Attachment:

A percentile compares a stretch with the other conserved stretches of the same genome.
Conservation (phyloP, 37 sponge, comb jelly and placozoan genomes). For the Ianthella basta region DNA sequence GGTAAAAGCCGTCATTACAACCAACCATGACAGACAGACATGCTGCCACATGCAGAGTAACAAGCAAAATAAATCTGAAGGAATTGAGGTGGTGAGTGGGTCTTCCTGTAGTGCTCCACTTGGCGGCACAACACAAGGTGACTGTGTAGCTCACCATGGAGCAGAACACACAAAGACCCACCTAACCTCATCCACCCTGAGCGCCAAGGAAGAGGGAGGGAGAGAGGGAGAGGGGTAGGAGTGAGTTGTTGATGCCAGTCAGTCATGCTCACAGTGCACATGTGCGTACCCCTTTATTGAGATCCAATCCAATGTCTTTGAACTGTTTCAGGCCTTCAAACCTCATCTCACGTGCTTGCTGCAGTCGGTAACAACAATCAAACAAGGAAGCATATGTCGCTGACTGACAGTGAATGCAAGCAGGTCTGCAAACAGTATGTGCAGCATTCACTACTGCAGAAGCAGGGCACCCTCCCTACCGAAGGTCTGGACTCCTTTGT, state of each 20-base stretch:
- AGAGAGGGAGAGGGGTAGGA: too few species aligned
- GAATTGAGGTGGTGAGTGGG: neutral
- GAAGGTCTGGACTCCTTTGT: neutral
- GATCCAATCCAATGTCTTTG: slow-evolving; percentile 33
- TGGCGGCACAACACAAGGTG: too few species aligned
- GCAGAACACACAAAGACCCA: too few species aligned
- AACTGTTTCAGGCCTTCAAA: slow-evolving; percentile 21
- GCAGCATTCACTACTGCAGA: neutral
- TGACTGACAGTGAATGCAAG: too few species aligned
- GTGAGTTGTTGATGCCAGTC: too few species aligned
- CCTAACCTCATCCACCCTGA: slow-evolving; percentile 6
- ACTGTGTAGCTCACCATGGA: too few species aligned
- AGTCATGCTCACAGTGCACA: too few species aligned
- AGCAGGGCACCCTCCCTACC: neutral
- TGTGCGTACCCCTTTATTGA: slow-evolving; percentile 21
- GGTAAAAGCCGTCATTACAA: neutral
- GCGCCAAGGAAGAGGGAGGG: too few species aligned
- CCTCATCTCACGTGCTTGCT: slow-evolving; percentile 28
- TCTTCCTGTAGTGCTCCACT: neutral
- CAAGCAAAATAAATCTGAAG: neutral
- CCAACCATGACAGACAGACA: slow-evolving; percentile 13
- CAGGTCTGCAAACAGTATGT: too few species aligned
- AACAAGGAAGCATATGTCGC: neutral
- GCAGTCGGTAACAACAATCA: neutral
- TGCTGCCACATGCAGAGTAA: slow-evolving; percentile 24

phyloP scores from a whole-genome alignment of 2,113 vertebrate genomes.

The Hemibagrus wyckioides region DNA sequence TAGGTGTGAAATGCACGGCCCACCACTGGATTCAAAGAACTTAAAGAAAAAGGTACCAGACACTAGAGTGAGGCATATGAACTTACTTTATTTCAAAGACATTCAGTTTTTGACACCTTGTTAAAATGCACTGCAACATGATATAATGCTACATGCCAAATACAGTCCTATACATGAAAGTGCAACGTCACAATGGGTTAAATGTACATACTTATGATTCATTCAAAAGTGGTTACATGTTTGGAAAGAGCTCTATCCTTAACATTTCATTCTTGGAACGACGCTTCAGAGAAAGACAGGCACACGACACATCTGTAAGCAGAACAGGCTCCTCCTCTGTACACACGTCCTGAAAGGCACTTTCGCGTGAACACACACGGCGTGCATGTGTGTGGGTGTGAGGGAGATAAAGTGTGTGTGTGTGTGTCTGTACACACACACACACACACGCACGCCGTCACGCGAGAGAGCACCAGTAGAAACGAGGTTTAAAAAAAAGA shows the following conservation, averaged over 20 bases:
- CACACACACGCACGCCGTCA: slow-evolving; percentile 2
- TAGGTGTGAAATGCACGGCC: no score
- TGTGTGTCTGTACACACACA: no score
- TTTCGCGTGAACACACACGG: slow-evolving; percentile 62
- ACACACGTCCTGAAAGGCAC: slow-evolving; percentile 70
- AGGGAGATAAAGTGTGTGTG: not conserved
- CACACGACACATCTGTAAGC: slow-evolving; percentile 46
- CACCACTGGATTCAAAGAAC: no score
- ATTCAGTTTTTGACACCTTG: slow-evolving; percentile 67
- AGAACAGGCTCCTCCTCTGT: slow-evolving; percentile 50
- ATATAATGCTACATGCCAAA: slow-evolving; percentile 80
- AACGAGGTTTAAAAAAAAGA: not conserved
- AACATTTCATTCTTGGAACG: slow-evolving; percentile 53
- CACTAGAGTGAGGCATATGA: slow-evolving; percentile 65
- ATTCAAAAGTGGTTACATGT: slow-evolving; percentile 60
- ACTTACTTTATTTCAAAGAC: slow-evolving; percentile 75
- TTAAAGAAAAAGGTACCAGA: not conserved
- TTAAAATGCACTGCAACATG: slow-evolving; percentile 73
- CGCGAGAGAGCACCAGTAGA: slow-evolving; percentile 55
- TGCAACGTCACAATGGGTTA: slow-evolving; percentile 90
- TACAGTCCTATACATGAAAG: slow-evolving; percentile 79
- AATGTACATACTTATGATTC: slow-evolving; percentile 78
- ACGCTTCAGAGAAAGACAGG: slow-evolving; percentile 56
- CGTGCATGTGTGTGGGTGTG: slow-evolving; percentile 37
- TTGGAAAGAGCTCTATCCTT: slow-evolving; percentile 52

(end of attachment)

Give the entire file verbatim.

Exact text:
A percentile compares a stretch with the other conserved stretches of the same genome.
Conservation (phyloP, 37 sponge, comb jelly and placozoan genomes). For the Ianthella basta region DNA sequence GGTAAAAGCCGTCATTACAACCAACCATGACAGACAGACATGCTGCCACATGCAGAGTAACAAGCAAAATAAATCTGAAGGAATTGAGGTGGTGAGTGGGTCTTCCTGTAGTGCTCCACTTGGCGGCACAACACAAGGTGACTGTGTAGCTCACCATGGAGCAGAACACACAAAGACCCACCTAACCTCATCCACCCTGAGCGCCAAGGAAGAGGGAGGGAGAGAGGGAGAGGGGTAGGAGTGAGTTGTTGATGCCAGTCAGTCATGCTCACAGTGCACATGTGCGTACCCCTTTATTGAGATCCAATCCAATGTCTTTGAACTGTTTCAGGCCTTCAAACCTCATCTCACGTGCTTGCTGCAGTCGGTAACAACAATCAAACAAGGAAGCATATGTCGCTGACTGACAGTGAATGCAAGCAGGTCTGCAAACAGTATGTGCAGCATTCACTACTGCAGAAGCAGGGCACCCTCCCTACCGAAGGTCTGGACTCCTTTGT, state of each 20-base stretch:
- AGAGAGGGAGAGGGGTAGGA: too few species aligned
- GAATTGAGGTGGTGAGTGGG: neutral
- GAAGGTCTGGACTCCTTTGT: neutral
- GATCCAATCCAATGTCTTTG: slow-evolving; percentile 33
- TGGCGGCACAACACAAGGTG: too few species aligned
- GCAGAACACACAAAGACCCA: too few species aligned
- AACTGTTTCAGGCCTTCAAA: slow-evolving; percentile 21
- GCAGCATTCACTACTGCAGA: neutral
- TGACTGACAGTGAATGCAAG: too few species aligned
- GTGAGTTGTTGATGCCAGTC: too few species aligned
- CCTAACCTCATCCACCCTGA: slow-evolving; percentile 6
- ACTGTGTAGCTCACCATGGA: too few species aligned
- AGTCATGCTCACAGTGCACA: too few species aligned
- AGCAGGGCACCCTCCCTACC: neutral
- TGTGCGTACCCCTTTATTGA: slow-evolving; percentile 21
- GGTAAAAGCCGTCATTACAA: neutral
- GCGCCAAGGAAGAGGGAGGG: too few species aligned
- CCTCATCTCACGTGCTTGCT: slow-evolving; percentile 28
- TCTTCCTGTAGTGCTCCACT: neutral
- CAAGCAAAATAAATCTGAAG: neutral
- CCAACCATGACAGACAGACA: slow-evolving; percentile 13
- CAGGTCTGCAAACAGTATGT: too few species aligned
- AACAAGGAAGCATATGTCGC: neutral
- GCAGTCGGTAACAACAATCA: neutral
- TGCTGCCACATGCAGAGTAA: slow-evolving; percentile 24

phyloP scores from a whole-genome alignment of 2,113 vertebrate genomes.

The Hemibagrus wyckioides region DNA sequence TAGGTGTGAAATGCACGGCCCACCACTGGATTCAAAGAACTTAAAGAAAAAGGTACCAGACACTAGAGTGAGGCATATGAACTTACTTTATTTCAAAGACATTCAGTTTTTGACACCTTGTTAAAATGCACTGCAACATGATATAATGCTACATGCCAAATACAGTCCTATACATGAAAGTGCAACGTCACAATGGGTTAAATGTACATACTTATGATTCATTCAAAAGTGGTTACATGTTTGGAAAGAGCTCTATCCTTAACATTTCATTCTTGGAACGACGCTTCAGAGAAAGACAGGCACACGACACATCTGTAAGCAGAACAGGCTCCTCCTCTGTACACACGTCCTGAAAGGCACTTTCGCGTGAACACACACGGCGTGCATGTGTGTGGGTGTGAGGGAGATAAAGTGTGTGTGTGTGTGTCTGTACACACACACACACACACGCACGCCGTCACGCGAGAGAGCACCAGTAGAAACGAGGTTTAAAAAAAAGA shows the following conservation, averaged over 20 bases:
- CACACACACGCACGCCGTCA: slow-evolving; percentile 2
- TAGGTGTGAAATGCACGGCC: no score
- TGTGTGTCTGTACACACACA: no score
- TTTCGCGTGAACACACACGG: slow-evolving; percentile 62
- ACACACGTCCTGAAAGGCAC: slow-evolving; percentile 70
- AGGGAGATAAAGTGTGTGTG: not conserved
- CACACGACACATCTGTAAGC: slow-evolving; percentile 46
- CACCACTGGATTCAAAGAAC: no score
- ATTCAGTTTTTGACACCTTG: slow-evolving; percentile 67
- AGAACAGGCTCCTCCTCTGT: slow-evolving; percentile 50
- ATATAATGCTACATGCCAAA: slow-evolving; percentile 80
- AACGAGGTTTAAAAAAAAGA: not conserved
- AACATTTCATTCTTGGAACG: slow-evolving; percentile 53
- CACTAGAGTGAGGCATATGA: slow-evolving; percentile 65
- ATTCAAAAGTGGTTACATGT: slow-evolving; percentile 60
- ACTTACTTTATTTCAAAGAC: slow-evolving; percentile 75
- TTAAAGAAAAAGGTACCAGA: not conserved
- TTAAAATGCACTGCAACATG: slow-evolving; percentile 73
- CGCGAGAGAGCACCAGTAGA: slow-evolving; percentile 55
- TGCAACGTCACAATGGGTTA: slow-evolving; percentile 90
- TACAGTCCTATACATGAAAG: slow-evolving; percentile 79
- AATGTACATACTTATGATTC: slow-evolving; percentile 78
- ACGCTTCAGAGAAAGACAGG: slow-evolving; percentile 56
- CGTGCATGTGTGTGGGTGTG: slow-evolving; percentile 37
- TTGGAAAGAGCTCTATCCTT: slow-evolving; percentile 52